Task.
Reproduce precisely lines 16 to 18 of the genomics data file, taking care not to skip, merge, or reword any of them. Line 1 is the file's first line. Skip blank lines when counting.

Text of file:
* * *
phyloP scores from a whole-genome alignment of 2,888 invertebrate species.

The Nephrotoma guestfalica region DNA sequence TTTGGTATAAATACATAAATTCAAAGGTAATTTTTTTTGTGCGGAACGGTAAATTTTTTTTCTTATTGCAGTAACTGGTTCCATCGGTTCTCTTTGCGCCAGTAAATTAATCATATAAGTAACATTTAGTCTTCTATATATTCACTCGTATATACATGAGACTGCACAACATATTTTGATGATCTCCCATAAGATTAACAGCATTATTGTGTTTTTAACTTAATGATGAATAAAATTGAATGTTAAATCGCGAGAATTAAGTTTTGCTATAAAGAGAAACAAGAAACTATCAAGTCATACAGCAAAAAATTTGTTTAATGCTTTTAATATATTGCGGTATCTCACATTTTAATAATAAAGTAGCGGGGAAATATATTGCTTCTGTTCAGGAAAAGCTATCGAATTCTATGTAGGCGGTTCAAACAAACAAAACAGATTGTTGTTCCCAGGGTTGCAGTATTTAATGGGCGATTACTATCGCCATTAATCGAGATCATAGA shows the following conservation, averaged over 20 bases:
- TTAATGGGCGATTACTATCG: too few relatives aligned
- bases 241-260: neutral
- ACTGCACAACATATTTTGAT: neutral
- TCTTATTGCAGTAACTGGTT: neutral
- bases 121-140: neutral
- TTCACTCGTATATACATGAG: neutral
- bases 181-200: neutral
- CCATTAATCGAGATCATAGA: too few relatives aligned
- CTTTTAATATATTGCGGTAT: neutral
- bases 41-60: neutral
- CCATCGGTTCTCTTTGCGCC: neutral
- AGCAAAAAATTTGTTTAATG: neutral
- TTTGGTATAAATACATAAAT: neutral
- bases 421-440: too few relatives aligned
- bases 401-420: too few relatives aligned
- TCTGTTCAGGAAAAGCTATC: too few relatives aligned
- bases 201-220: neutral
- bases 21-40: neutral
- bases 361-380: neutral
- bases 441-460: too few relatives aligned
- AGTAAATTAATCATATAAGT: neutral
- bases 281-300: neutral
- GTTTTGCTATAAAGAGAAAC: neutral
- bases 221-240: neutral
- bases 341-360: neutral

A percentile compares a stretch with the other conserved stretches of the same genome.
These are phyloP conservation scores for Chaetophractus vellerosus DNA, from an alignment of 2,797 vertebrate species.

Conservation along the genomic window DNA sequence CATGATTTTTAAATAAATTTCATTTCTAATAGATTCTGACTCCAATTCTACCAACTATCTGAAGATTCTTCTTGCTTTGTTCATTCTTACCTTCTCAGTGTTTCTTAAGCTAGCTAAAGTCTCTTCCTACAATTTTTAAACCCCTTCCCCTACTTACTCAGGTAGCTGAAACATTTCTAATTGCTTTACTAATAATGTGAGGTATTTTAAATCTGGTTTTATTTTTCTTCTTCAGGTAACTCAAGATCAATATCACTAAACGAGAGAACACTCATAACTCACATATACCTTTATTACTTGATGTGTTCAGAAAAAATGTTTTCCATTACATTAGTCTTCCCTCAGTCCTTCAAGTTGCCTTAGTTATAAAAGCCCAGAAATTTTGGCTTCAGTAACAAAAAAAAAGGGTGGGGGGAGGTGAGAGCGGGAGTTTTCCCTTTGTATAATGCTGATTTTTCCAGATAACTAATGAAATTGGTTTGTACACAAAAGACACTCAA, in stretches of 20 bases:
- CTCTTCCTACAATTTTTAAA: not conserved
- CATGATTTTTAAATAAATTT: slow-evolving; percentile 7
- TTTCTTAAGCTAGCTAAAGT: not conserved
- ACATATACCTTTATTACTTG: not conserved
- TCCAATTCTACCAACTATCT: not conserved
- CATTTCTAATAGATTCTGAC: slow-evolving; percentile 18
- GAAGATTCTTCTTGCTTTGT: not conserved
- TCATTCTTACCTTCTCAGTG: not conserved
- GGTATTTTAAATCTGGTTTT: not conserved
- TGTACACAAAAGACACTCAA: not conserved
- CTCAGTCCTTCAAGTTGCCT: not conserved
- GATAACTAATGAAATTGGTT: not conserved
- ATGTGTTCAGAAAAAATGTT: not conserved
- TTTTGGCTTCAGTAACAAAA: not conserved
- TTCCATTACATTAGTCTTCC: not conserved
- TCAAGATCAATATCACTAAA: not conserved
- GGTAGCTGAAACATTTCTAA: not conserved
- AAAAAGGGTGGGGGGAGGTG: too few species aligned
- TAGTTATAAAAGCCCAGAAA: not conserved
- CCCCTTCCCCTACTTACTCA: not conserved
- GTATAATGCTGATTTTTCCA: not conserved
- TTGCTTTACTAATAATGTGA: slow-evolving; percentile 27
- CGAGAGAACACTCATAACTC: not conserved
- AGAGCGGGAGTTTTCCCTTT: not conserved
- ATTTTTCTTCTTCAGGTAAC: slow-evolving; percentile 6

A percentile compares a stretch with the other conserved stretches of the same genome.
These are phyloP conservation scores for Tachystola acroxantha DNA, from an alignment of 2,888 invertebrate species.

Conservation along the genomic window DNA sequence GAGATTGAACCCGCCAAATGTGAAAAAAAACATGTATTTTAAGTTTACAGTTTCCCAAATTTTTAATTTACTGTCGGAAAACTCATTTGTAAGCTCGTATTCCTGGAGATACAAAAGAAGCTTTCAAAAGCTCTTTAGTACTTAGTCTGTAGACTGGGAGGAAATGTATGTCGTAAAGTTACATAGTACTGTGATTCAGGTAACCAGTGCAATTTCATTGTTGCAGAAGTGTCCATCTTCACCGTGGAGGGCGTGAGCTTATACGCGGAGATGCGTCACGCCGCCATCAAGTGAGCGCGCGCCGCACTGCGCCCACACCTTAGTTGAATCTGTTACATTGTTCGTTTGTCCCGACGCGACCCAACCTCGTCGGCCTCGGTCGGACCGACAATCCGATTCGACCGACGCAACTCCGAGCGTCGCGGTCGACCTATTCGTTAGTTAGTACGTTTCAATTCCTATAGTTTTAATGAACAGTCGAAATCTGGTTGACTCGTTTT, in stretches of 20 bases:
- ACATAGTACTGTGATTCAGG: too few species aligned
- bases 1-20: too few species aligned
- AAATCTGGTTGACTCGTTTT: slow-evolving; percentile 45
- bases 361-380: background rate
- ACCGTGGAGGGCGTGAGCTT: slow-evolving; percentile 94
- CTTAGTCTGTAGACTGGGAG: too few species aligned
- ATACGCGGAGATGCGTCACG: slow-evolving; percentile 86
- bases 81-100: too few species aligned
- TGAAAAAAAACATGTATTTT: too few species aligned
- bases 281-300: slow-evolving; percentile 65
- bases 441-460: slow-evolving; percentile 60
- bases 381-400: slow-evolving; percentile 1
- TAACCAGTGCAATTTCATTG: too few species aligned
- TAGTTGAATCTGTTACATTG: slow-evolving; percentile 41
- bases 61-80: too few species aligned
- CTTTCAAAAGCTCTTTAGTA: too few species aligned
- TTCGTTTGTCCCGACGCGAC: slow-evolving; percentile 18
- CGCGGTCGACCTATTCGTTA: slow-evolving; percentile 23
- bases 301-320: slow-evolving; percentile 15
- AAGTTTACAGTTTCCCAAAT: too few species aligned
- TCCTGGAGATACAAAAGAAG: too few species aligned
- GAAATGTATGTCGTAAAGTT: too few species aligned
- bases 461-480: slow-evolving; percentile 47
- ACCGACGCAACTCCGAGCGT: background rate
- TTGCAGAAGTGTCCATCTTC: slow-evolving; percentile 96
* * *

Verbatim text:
- bases 421-440: too few relatives aligned
- bases 401-420: too few relatives aligned
- TCTGTTCAGGAAAAGCTATC: too few relatives aligned